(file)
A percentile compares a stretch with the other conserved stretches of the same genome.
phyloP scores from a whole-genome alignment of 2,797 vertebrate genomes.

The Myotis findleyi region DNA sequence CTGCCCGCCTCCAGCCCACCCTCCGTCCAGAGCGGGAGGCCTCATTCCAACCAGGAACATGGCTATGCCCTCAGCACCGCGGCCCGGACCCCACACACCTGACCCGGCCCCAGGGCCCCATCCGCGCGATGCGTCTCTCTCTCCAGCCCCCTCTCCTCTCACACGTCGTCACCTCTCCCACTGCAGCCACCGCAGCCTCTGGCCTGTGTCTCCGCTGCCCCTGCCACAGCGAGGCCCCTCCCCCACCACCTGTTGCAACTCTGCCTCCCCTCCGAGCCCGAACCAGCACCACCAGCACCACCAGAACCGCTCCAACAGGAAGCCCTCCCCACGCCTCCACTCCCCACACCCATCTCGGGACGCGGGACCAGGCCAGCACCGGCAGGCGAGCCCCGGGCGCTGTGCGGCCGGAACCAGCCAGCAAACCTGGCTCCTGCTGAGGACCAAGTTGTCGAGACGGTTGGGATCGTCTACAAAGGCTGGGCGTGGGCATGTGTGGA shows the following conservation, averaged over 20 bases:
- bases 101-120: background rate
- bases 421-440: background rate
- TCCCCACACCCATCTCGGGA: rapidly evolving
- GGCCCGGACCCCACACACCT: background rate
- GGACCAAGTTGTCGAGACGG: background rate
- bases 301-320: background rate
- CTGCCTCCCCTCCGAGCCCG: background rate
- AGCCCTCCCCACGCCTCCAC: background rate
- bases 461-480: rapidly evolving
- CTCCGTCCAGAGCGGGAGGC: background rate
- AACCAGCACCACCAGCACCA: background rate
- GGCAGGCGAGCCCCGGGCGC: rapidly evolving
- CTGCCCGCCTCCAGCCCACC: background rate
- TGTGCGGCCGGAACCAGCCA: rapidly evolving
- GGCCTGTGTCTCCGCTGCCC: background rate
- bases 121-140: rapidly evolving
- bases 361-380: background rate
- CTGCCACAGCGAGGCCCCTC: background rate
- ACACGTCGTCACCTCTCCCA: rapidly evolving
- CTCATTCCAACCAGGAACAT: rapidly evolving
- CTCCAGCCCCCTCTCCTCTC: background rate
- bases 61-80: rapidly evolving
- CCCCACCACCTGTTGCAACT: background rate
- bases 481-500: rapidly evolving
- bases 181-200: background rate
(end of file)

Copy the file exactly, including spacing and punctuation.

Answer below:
A percentile compares a stretch with the other conserved stretches of the same genome.
phyloP scores from a whole-genome alignment of 2,797 vertebrate genomes.

The Myotis findleyi region DNA sequence CTGCCCGCCTCCAGCCCACCCTCCGTCCAGAGCGGGAGGCCTCATTCCAACCAGGAACATGGCTATGCCCTCAGCACCGCGGCCCGGACCCCACACACCTGACCCGGCCCCAGGGCCCCATCCGCGCGATGCGTCTCTCTCTCCAGCCCCCTCTCCTCTCACACGTCGTCACCTCTCCCACTGCAGCCACCGCAGCCTCTGGCCTGTGTCTCCGCTGCCCCTGCCACAGCGAGGCCCCTCCCCCACCACCTGTTGCAACTCTGCCTCCCCTCCGAGCCCGAACCAGCACCACCAGCACCACCAGAACCGCTCCAACAGGAAGCCCTCCCCACGCCTCCACTCCCCACACCCATCTCGGGACGCGGGACCAGGCCAGCACCGGCAGGCGAGCCCCGGGCGCTGTGCGGCCGGAACCAGCCAGCAAACCTGGCTCCTGCTGAGGACCAAGTTGTCGAGACGGTTGGGATCGTCTACAAAGGCTGGGCGTGGGCATGTGTGGA shows the following conservation, averaged over 20 bases:
- bases 101-120: background rate
- bases 421-440: background rate
- TCCCCACACCCATCTCGGGA: rapidly evolving
- GGCCCGGACCCCACACACCT: background rate
- GGACCAAGTTGTCGAGACGG: background rate
- bases 301-320: background rate
- CTGCCTCCCCTCCGAGCCCG: background rate
- AGCCCTCCCCACGCCTCCAC: background rate
- bases 461-480: rapidly evolving
- CTCCGTCCAGAGCGGGAGGC: background rate
- AACCAGCACCACCAGCACCA: background rate
- GGCAGGCGAGCCCCGGGCGC: rapidly evolving
- CTGCCCGCCTCCAGCCCACC: background rate
- TGTGCGGCCGGAACCAGCCA: rapidly evolving
- GGCCTGTGTCTCCGCTGCCC: background rate
- bases 121-140: rapidly evolving
- bases 361-380: background rate
- CTGCCACAGCGAGGCCCCTC: background rate
- ACACGTCGTCACCTCTCCCA: rapidly evolving
- CTCATTCCAACCAGGAACAT: rapidly evolving
- CTCCAGCCCCCTCTCCTCTC: background rate
- bases 61-80: rapidly evolving
- CCCCACCACCTGTTGCAACT: background rate
- bases 481-500: rapidly evolving
- bases 181-200: background rate